If you don't have an investment in the system, there's no compelling reason to stay with the same brand when upgrading. Since you've had your camera for a while, you should think about what you like about it and what you're missing. It sounds like there are a few things about the Canon model that really appeal to you, so that's good. I'd suggest making an even broader list of wishes (without having a model in mind) and then looking more widely at current offerings to see what fits your desires best.
If small and light is important to you, you may want to consider going away from DSLRs entirely, to something like a Micro Four Thirds camera from Olympus or Panasonic, or even Fujifilm's X100. Or, for high frame rate, Sony's SLT cameras are hard to beat. And, of course, take lens size into account as well: the Canon 60D isn't small or light with L glass attached; maybe something like the the comparable Pentax K-5 with a few nice prime lenses would fit you best.
You note that you haven't looked at lenses available. That's definitely a time to stop and step back. You've got some experience and idea of what works and what doesn't, so now you're probably going to be wanting to buy into a system that you'll stick with for a while. You should definitely take a look at How much do lens lineups vary across DSLR platforms?, and maybe this for flash as well. Don't just consider the feature list of this year's latest model. They're always leapfrogging over each other, and if you make your decision that way, you'll always be unhappy a year later. Instead, consider the system as a whole — the camera system, and the general approach of the company, and how that fits with you as a photographer.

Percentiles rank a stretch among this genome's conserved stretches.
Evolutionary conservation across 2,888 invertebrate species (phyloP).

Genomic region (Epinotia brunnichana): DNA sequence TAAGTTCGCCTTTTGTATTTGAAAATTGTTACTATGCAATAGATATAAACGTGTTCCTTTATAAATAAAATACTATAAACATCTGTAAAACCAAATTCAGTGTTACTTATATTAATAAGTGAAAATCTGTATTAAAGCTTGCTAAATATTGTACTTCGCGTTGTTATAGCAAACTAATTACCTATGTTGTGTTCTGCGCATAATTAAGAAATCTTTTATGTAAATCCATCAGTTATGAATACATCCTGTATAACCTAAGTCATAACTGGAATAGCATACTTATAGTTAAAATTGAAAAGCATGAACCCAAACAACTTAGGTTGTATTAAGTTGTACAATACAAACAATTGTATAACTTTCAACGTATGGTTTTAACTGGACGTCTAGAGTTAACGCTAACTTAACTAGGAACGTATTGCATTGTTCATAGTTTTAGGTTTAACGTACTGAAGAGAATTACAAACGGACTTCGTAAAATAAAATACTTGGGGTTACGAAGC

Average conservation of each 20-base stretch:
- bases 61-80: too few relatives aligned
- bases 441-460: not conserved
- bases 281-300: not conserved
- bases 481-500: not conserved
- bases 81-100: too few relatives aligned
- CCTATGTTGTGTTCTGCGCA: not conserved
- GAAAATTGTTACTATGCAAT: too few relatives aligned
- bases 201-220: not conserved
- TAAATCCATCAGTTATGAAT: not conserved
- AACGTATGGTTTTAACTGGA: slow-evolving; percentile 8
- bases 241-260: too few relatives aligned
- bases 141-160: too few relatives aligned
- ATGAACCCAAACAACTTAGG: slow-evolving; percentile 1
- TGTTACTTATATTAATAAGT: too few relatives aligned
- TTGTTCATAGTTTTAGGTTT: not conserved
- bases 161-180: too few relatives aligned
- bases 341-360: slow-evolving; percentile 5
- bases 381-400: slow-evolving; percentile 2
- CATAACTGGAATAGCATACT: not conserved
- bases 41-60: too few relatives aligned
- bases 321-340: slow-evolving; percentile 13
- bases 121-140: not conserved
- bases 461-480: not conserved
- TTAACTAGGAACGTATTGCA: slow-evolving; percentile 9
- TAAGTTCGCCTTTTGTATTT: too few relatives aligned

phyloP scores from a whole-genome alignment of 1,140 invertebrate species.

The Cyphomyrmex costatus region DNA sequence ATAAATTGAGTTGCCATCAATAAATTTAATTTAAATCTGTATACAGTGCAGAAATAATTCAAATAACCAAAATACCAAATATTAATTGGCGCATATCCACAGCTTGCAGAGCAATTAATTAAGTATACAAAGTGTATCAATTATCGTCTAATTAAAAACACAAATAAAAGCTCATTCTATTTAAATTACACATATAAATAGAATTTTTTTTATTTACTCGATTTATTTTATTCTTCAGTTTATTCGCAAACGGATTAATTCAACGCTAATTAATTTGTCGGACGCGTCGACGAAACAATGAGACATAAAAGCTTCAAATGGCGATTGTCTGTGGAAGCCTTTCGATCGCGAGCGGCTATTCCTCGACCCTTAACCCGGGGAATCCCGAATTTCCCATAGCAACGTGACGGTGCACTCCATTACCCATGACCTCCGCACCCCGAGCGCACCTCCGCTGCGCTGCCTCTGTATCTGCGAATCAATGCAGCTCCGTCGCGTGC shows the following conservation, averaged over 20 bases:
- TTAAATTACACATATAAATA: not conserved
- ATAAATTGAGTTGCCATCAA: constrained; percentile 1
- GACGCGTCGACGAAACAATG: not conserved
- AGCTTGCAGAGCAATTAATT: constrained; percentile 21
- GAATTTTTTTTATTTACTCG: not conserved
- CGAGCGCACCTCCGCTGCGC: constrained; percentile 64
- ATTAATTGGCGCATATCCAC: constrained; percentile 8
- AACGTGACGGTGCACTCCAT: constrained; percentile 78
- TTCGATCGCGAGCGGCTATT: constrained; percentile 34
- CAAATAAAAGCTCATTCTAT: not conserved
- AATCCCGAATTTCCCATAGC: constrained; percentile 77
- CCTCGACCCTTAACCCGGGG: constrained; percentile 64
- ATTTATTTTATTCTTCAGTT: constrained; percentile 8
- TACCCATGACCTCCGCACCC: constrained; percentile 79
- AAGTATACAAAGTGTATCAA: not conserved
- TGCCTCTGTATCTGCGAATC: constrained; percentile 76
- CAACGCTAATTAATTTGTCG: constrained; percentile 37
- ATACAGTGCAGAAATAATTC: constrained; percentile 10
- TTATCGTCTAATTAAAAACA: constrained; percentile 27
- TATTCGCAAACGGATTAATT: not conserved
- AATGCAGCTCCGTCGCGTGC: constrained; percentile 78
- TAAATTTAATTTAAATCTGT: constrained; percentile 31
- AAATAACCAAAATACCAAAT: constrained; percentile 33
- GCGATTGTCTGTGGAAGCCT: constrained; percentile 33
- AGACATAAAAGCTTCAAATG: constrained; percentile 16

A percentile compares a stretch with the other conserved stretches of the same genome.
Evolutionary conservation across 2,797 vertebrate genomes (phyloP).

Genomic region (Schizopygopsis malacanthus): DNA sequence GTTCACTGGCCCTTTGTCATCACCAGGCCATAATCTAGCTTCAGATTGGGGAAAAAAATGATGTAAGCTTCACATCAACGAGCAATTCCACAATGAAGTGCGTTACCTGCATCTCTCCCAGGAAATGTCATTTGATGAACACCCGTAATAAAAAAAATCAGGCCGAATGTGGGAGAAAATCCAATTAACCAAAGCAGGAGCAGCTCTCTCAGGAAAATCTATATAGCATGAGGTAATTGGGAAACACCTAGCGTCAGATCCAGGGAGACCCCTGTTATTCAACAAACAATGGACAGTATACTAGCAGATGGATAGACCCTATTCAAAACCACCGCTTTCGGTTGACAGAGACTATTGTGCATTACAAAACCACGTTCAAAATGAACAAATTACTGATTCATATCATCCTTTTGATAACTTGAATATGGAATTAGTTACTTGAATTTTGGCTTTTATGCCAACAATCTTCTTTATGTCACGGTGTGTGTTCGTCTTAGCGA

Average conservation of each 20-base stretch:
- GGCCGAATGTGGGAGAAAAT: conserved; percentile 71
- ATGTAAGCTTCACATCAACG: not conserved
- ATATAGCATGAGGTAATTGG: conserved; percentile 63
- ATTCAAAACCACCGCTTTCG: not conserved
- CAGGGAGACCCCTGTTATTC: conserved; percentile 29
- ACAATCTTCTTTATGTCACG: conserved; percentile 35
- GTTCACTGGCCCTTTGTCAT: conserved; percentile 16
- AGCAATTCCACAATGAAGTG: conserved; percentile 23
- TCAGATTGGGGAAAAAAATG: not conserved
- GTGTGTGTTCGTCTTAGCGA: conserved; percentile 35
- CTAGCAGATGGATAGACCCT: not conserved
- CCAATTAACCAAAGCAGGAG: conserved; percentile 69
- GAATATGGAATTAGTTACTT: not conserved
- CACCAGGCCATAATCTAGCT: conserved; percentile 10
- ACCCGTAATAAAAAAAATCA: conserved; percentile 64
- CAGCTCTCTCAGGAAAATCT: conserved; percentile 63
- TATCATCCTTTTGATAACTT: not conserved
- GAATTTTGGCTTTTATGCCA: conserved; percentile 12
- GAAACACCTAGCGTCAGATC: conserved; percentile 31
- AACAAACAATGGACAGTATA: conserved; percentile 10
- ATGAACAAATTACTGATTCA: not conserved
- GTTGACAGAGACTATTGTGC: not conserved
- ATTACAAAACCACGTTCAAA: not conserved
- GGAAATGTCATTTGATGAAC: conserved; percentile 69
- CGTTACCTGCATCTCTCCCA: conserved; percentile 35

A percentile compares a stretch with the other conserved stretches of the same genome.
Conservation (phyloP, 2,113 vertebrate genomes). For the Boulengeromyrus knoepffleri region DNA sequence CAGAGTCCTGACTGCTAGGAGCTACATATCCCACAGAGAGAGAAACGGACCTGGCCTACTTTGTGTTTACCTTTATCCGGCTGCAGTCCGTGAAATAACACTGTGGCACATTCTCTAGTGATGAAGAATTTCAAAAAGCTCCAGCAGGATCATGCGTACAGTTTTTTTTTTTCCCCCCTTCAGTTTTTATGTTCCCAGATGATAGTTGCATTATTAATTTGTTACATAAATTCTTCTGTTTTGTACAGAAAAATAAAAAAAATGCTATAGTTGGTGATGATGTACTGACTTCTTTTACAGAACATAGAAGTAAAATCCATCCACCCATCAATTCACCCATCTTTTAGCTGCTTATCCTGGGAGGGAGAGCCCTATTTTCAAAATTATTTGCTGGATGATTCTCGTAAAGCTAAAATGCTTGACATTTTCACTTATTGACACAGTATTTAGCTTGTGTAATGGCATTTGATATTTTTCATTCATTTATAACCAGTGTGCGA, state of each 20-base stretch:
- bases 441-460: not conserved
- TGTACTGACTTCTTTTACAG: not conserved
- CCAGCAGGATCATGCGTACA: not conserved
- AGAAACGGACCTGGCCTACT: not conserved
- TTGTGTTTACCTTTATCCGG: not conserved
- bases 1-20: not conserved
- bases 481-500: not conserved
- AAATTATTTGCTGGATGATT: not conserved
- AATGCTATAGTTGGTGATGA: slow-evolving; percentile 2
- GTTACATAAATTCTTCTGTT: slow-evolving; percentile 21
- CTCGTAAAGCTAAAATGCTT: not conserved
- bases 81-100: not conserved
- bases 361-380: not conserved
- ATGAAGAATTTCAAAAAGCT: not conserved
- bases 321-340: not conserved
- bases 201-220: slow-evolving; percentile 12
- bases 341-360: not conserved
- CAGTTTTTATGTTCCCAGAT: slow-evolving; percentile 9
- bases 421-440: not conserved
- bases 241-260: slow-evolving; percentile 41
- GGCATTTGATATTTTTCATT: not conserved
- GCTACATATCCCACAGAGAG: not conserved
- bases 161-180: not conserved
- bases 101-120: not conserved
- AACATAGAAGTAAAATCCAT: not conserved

It's probably also a good time to think about ergonomics and other little things. The controls systems on Nikon and Canon are rather different. And in my subjective view, the camera companies with less market share put more thought into this — Pentax and Olympus particularly. And Sony tends to have be very photographer-oriented, and utilitarian — which makes sense when you know that their camera division comes from a buyout of Minolta. You can adapt, but if you're really comfortable with the way your current camera works — or find it annoying — that's something to take into account. A camera that's a joy to use is a camera you'll use more. (And that alone may make it worth investing a little more than you might otherwise — something I strongly advocate at the mid/entry level.)
Of course, upgrading your camera isn't a magical path to better pictures, but with digital technology upgrades are inevitable. You might, though, want to look at whether your money is better spent somewhere else: a new lens or other accessories for your current camera. (See After 2 years of amateur photo, buy a new body or a great lens?)